Barnes was in high school, watching at a friend's house, when James put up 45 points in Game 7 of the 2008 conference finals against the Boston Celtics -- dueling with Paul Pierce, who scored 41. Barnes was enraptured. "For a guy who supposedly wasn't a scorer, wow," Barnes says. The year before, James had scored 25 straight points in Game 5 of the conference finals to upend the proud, defense-first Detroit Pistons.

James' most famous score-first game is probably his 45-point evisceration of Boston on the road in Game 6 in 2012 to help the Heat stave off elimination and potentially save their Big Three of James, Dwyane Wade and Chris Bosh. "When it got to the moments of truth, he'd turn on the scoring engine and do whatever was necessary -- almost against his instinct," says Erik Spoelstra, who coached James in Miami.

Against his instinct. James just passed Steve Nash for No. 4 all-time in assists. Passing is what he enjoys most. It might be what you picture if you close your eyes conjure an image of him: James rounding a pick at the top of the arc, whipping a back-handed pass to the weak-side corner (maybe while looking the other way) with the defense wrong-footed.

"When you think of him, you really do think of a point forward -- a brilliant passer who seems to thrive off passing more than scoring," says Steve Kerr, who coached against James in four consecutive Finals. "And yet he's going to be the all-time leading scorer. It's insane."

Miami blew out Boston in that 2012 masterpiece. The game did not require an iconic last-second basket. James has lots of those too. Some came in earlier rounds of the postseason, against the Toronto Raptors, Chicago Bulls and others -- in series that feel in retrospect like inevitable wins for James' teams. Another came in a conference finals James' Cavaliers lost: his 2009 Game 2 buzzer-beater against the Orlando Magic.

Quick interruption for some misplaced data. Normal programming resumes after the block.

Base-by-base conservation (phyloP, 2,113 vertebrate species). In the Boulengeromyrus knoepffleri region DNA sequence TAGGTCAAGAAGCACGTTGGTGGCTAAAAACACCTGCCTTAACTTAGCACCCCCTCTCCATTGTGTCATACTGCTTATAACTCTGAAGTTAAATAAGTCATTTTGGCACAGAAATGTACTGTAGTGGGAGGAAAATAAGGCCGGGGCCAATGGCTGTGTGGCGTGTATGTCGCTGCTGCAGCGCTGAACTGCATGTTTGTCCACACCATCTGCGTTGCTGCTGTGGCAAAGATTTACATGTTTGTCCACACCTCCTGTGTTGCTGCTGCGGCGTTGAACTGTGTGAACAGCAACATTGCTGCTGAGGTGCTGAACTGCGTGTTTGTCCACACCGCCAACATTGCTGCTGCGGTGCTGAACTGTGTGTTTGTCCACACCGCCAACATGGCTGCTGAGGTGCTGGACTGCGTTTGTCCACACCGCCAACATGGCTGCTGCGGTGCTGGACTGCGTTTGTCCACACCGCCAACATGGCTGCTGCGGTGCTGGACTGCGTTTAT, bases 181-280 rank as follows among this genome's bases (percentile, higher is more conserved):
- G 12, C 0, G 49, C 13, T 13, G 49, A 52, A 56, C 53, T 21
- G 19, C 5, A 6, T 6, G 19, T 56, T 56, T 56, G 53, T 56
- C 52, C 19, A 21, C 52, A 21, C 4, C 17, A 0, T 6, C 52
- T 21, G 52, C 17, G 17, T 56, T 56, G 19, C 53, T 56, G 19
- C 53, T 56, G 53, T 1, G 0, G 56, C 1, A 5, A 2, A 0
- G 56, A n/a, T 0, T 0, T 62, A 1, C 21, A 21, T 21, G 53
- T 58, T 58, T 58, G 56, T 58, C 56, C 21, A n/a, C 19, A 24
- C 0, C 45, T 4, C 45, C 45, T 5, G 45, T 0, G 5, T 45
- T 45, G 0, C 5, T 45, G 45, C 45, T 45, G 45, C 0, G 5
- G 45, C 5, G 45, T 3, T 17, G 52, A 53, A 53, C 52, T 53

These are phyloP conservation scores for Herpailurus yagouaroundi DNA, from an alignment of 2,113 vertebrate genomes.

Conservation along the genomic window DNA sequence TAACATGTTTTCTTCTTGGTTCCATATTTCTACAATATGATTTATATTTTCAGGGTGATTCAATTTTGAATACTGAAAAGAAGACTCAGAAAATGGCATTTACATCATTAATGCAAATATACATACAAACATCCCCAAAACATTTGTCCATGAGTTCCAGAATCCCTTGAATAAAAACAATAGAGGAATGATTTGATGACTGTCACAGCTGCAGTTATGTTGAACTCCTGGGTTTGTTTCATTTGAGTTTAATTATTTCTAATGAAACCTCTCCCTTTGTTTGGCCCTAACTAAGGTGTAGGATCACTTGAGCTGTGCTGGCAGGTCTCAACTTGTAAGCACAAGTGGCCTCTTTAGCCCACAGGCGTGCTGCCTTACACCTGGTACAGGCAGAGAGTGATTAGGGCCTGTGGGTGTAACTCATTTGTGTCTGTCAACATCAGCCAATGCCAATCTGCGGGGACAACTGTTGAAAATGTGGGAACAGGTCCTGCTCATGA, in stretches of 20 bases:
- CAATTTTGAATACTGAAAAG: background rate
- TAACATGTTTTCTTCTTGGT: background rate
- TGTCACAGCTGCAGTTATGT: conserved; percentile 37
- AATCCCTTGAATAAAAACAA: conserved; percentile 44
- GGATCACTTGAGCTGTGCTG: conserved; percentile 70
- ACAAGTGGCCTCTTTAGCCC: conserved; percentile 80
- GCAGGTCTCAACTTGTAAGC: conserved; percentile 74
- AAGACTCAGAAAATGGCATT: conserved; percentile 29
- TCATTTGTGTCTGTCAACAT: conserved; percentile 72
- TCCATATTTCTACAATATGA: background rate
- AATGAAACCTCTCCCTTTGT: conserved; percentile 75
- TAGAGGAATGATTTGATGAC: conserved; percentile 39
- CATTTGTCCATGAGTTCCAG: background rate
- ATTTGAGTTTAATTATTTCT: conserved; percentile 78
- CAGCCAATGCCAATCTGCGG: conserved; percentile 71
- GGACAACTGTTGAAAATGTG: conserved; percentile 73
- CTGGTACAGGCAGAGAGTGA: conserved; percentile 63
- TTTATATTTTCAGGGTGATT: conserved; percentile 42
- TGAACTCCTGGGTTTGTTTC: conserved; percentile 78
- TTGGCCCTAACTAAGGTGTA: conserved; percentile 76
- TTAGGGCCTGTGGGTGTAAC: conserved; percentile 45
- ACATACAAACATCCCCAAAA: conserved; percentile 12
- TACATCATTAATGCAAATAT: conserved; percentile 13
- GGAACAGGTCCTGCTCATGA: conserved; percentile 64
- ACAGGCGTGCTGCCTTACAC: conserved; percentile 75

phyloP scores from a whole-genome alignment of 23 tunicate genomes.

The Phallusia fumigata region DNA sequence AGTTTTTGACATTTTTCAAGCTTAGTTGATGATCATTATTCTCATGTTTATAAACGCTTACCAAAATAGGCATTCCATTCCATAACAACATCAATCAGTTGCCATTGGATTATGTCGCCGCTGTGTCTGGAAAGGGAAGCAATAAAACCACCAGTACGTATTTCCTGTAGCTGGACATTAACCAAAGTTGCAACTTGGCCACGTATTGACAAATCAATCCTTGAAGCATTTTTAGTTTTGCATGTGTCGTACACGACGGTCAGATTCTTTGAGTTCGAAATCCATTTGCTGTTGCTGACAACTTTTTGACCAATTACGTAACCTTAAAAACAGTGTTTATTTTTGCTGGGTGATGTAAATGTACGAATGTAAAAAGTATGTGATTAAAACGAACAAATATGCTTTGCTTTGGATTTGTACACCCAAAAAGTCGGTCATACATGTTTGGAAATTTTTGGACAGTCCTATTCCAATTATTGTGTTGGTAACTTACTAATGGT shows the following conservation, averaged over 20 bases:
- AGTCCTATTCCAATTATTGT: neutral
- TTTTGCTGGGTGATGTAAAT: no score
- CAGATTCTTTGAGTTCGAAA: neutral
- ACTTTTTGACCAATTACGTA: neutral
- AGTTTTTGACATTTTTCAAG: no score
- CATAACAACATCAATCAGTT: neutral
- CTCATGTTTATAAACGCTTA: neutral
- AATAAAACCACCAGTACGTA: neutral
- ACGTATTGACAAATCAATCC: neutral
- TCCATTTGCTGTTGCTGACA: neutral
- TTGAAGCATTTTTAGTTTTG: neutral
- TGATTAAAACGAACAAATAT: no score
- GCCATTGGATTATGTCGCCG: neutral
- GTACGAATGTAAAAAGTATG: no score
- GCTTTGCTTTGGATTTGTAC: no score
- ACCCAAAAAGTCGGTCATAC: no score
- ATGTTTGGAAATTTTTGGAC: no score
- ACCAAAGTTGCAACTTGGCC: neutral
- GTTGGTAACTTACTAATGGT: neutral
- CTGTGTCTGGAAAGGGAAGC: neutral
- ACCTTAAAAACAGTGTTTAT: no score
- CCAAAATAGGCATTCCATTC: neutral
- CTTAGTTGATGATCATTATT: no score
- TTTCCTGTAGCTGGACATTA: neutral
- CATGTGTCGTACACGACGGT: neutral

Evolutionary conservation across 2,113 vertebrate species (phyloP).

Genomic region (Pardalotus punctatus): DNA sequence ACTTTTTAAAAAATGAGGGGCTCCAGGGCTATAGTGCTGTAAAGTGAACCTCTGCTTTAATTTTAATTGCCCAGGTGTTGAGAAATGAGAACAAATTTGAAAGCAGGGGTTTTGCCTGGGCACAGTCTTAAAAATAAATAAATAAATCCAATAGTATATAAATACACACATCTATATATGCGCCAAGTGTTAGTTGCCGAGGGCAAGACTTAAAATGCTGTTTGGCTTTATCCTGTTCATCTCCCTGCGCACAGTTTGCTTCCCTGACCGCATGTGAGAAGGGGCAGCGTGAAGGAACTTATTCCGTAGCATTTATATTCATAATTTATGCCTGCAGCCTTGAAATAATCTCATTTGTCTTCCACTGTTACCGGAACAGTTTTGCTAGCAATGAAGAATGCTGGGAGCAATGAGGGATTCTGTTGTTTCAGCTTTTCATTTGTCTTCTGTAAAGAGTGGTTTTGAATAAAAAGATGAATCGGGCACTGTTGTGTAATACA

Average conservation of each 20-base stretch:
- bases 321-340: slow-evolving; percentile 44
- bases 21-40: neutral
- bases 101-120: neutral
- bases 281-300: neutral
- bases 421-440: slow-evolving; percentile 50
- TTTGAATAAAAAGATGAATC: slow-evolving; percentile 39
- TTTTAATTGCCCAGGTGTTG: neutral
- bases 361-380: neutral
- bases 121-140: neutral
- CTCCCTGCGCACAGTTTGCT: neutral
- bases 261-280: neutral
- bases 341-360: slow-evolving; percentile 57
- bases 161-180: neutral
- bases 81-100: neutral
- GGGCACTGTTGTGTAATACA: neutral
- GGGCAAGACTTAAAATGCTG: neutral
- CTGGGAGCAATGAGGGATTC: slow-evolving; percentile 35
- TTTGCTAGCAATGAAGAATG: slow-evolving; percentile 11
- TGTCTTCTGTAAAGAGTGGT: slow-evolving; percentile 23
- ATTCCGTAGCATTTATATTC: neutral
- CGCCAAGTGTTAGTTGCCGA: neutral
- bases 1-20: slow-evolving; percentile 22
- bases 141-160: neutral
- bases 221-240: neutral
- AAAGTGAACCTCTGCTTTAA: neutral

James says "most people" would nominate as his "biggest shot" his game-winning, buzzer-beating 3-pointer in 2014 in Miami's win in Golden State just before the All-Star break. But for James, the biggest shot of his career was startlingly basic -- except for the weight of it: the 19-foot pull-up jumper he hit with 27 seconds left in Game 7 of the 2013 Finals to put Miami up by four, 93-89, over the San Antonio Spurs.

It looks so routine. Kawhi Leonard gives James space. He rises and shoots. James had 37 points on 12-of-23 shooting in that game.

"Right at the right elbow," James recalls. "That's the biggest shot of my career because they forced me to take jumpers that entire series. And throughout that series, I kinda got discouraged about my jump shot. To be able to knock that shot down -- it was huge. Huge."

Gregg Popovich and the Spurs had used an even more exaggerated form of that strategy in the 2007 Finals, when they swept James and the Cavaliers.

"Early in his career, that was the shot that was given to him," Spoelstra says. "And ultimately, it was the shot he had to conquer to win titles."

Kerr was watching that 2013 Game 7 as a fan, though one with interest in becoming a head coach. "I still think that series is the key to his career -- the seminal moment of it," Kerr says. "I felt watching it, like, 'Oh, s---, it's different now. If he's confident in his shot, look out."

Shane Battier was on the right wing, with a detailed memory bank of defending James. "Early in his career, he couldn't shoot," Battier says. "I'd give him five feet, and it wasn't pretty. When he learned to shoot, it was like, 'Oh my god. Oh my god! It's over for the league.' It was like when Happy Gilmore learned how to putt: 'Happy learned how to putt! Uh oh!'"

Three Finals games that are not necessarily remembered for James' scoring -- and are, in fact, remembered for other high-profile events -- encapsulate James' evolution into a scorer so versatile, he'd eventually score more than anyone ever. They occurred over six seasons, for two franchises, against very different opponents and schemes.